Animate Projects [Flash Player]

Based in the United Kingdom, the Animate Projects site is designed to "explore the relationship between art and animation, and the place of animation and its concepts in contemporary art practice." With support from the Arts Council England and Channel 4, they have created this delightful site featuring over 100 films that "explore ideas around animation." On the homepage, visitors can view a rotating selection of these projects, and they are also encouraged to click on the "Films" section to browse through films dating back to 1991. Moving on, visitors can click on the "Events" section to learn about relevant screenings around Britain, lectures, and workshops. Cineastes will want to delve into the "Writing" area, which includes critical responses to some of the works which can be viewed elsewhere on the site. To get a taste of the offerings here, first-time users may wish to view "Amnesia" by Cordelia Swann or Alex Schady's work, "Everything Must Go". [KMG]

Art & Architecture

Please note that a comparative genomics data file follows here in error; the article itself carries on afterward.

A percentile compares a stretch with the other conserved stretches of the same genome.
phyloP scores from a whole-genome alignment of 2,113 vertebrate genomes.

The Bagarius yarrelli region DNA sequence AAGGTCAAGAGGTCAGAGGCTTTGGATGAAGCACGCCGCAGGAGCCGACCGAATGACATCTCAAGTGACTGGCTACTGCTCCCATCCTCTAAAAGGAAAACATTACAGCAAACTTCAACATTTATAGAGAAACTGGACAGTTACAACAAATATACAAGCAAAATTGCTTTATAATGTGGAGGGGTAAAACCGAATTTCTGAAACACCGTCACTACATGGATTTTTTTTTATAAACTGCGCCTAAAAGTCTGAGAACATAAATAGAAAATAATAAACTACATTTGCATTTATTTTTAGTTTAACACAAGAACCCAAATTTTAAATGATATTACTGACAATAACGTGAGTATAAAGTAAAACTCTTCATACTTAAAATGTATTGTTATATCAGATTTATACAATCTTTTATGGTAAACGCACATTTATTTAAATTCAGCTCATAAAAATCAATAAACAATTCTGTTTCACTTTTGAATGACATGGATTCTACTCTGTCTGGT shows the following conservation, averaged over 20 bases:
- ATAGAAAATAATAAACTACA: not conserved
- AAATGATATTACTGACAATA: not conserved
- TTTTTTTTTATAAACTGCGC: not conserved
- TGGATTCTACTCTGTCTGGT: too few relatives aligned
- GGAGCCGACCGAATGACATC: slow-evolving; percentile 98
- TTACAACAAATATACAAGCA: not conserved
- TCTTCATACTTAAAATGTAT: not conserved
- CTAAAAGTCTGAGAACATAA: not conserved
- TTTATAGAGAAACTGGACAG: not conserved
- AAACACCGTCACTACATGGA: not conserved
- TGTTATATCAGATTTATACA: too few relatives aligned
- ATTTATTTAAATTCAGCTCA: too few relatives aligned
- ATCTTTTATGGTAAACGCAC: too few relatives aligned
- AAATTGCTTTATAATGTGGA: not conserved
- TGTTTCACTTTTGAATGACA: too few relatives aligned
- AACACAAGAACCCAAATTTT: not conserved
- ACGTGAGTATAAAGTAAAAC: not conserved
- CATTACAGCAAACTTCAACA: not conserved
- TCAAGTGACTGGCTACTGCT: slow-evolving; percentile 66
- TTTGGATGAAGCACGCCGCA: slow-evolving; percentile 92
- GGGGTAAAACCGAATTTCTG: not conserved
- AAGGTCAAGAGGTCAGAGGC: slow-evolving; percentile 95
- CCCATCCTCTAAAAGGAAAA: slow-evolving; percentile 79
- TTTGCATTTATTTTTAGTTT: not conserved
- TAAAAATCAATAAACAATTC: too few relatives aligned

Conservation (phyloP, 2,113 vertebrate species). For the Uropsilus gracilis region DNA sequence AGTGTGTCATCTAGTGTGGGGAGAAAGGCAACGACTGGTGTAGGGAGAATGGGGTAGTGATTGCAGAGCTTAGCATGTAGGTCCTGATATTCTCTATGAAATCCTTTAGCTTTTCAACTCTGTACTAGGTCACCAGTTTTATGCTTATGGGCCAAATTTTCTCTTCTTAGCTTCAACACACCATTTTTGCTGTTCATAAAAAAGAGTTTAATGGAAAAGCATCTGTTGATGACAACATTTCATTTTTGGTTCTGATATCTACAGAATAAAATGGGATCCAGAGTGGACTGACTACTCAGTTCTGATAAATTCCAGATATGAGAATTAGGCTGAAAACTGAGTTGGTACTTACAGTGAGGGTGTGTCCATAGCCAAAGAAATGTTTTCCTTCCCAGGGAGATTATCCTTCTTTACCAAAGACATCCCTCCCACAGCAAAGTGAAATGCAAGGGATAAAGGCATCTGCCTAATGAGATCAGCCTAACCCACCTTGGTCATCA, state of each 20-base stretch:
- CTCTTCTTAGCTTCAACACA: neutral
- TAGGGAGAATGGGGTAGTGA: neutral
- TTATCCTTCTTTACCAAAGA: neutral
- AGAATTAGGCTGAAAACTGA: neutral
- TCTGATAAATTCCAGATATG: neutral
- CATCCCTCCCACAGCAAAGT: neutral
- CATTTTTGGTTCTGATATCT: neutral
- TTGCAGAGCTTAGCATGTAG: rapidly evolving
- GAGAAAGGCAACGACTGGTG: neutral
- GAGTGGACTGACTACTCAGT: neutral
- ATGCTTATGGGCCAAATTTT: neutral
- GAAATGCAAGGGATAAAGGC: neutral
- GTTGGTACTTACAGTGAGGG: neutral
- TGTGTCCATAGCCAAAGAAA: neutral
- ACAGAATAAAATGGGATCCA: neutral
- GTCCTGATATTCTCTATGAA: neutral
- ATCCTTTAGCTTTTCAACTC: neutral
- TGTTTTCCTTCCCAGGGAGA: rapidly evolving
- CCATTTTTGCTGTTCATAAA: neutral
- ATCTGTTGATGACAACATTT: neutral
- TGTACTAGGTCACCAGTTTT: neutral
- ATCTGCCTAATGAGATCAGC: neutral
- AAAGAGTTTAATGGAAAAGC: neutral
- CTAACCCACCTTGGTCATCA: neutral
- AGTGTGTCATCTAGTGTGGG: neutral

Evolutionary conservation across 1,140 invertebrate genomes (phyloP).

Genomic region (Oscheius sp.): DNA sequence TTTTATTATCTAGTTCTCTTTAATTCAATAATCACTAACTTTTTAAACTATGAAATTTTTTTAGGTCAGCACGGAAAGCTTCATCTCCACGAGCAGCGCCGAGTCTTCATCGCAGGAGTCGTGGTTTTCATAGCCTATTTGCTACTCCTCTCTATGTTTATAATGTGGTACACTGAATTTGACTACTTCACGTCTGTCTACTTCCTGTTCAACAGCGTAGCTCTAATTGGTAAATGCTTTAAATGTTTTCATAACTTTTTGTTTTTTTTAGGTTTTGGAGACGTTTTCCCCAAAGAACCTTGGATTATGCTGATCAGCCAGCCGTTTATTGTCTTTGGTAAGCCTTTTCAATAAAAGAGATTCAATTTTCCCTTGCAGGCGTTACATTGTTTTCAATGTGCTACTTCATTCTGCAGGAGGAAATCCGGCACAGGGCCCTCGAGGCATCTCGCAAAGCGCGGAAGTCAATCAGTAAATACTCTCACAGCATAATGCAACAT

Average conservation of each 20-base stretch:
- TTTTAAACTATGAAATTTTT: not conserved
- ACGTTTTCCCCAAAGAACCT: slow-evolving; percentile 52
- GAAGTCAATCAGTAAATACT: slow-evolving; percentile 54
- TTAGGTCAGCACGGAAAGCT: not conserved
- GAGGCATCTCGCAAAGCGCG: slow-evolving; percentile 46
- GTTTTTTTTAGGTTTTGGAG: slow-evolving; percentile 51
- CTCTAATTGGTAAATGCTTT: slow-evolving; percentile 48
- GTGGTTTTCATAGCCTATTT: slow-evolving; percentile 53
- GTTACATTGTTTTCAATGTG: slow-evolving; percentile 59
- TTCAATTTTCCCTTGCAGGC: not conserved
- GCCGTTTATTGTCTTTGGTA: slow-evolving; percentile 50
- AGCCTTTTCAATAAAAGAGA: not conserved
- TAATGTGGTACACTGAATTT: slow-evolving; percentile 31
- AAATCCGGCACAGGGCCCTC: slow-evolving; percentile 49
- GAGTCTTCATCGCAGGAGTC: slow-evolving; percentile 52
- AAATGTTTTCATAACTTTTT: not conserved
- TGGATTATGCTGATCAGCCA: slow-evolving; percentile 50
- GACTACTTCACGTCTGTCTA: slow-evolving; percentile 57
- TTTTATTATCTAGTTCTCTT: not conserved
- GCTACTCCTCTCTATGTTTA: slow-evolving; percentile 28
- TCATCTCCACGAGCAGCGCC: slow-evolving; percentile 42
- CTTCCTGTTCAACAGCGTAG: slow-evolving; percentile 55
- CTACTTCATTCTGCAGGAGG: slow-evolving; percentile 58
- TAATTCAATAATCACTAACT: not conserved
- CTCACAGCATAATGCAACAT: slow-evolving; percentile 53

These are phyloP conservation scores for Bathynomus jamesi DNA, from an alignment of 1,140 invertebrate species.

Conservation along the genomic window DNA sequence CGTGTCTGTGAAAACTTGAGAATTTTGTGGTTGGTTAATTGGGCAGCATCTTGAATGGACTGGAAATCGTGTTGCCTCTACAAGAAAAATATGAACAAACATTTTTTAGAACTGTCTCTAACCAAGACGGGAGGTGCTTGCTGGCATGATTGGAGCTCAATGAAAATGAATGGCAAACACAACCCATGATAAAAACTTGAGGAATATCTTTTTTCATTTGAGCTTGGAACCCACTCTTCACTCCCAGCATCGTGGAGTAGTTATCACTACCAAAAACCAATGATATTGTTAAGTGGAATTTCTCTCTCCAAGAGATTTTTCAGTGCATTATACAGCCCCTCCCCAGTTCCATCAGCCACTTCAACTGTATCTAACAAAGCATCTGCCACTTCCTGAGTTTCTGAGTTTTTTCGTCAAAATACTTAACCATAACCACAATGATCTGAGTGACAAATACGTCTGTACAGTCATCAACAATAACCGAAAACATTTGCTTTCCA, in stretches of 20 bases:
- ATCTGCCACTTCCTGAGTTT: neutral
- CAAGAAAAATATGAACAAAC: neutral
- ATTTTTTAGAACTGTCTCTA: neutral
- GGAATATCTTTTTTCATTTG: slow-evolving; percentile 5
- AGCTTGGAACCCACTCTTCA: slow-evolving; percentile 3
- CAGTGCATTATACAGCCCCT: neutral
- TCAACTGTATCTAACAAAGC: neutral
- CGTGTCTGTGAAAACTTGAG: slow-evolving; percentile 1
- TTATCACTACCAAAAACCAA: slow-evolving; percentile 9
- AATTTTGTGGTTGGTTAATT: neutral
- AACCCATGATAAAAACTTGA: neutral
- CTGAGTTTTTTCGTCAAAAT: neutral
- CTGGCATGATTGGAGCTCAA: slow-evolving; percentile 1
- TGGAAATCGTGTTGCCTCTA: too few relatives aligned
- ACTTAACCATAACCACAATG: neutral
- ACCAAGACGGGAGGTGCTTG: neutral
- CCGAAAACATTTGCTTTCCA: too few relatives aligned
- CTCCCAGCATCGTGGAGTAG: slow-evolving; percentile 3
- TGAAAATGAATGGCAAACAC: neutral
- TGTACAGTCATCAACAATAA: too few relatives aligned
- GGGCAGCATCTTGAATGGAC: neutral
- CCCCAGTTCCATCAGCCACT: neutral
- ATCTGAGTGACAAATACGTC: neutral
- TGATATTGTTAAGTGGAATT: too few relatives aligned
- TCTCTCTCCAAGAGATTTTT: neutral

This website was created by the Courtauld Institute of Art, a British institute created for the study of Western art. The website is "designed to be explored," and with over 40,000 images and a network of over 500,000 links, there's a great deal to explore. Because of the vast amount of content, visitors might find it helpful to first check out the link at the bottom of the page, entitled "About A&A". From there, click on the "How to Use the Art & Architecture Web Site". This extremely useful link has over a dozen categories of instruction, from "Basics" to "Search Tips" to "Profile and Preferences". The "Quizzes, Polls and Discussions" section on the left hand side of the page is a clever section with quizzes, such as those on the value of watercolors and polls. On the right hand side of the page the "Stories" area contains transcripts of fascinating interviews with artists and architects. [KMG]